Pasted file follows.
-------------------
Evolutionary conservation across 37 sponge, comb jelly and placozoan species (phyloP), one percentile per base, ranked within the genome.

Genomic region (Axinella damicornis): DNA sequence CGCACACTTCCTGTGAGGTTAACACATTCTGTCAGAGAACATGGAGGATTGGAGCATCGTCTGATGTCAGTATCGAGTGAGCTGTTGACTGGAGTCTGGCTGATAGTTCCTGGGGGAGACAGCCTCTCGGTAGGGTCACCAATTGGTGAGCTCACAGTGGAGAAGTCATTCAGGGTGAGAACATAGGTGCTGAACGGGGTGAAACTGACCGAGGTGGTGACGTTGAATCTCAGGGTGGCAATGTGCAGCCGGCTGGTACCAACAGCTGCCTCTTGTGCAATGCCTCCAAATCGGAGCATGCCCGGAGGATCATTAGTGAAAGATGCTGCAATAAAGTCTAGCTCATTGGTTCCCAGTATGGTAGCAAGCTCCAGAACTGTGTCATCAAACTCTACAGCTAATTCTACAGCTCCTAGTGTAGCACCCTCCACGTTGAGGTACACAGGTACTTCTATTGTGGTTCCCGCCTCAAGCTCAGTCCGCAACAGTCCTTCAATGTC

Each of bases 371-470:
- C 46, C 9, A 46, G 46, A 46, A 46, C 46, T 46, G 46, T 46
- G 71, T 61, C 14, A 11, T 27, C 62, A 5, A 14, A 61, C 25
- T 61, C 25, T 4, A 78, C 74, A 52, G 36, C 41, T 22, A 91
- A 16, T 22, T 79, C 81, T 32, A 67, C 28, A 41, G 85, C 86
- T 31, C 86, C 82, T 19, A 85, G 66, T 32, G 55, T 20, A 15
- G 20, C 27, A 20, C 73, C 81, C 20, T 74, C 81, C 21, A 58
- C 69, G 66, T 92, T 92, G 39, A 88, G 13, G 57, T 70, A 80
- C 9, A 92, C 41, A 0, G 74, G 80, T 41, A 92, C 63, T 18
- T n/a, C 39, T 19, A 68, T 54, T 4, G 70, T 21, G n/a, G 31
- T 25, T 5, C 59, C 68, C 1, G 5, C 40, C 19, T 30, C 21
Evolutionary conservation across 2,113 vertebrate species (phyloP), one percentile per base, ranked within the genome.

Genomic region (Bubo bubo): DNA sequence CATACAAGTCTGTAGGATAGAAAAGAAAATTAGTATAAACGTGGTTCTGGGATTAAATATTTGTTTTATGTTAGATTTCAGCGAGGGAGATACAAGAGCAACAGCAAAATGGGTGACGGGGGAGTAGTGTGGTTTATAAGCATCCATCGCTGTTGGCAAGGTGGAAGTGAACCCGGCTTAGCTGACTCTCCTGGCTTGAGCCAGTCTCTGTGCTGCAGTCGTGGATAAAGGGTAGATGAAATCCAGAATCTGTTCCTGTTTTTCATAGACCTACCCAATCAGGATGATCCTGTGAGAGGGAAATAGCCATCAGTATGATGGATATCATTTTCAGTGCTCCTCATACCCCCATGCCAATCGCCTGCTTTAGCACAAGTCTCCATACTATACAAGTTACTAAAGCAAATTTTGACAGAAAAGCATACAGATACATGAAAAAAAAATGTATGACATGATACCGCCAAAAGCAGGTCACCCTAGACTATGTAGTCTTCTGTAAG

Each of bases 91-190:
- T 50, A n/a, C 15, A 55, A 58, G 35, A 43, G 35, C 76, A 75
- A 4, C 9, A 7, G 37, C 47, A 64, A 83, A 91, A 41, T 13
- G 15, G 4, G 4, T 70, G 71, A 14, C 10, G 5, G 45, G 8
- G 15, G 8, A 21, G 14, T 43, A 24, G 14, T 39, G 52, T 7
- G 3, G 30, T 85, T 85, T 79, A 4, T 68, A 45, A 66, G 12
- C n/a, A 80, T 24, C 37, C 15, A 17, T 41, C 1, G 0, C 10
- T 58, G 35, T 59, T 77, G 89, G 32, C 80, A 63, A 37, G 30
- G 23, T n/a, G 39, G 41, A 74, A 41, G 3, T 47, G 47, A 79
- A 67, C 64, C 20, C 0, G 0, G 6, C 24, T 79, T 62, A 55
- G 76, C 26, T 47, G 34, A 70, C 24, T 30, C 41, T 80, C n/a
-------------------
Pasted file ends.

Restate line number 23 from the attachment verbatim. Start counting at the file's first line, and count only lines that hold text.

- T 58, G 35, T 59, T 77, G 89, G 32, C 80, A 63, A 37, G 30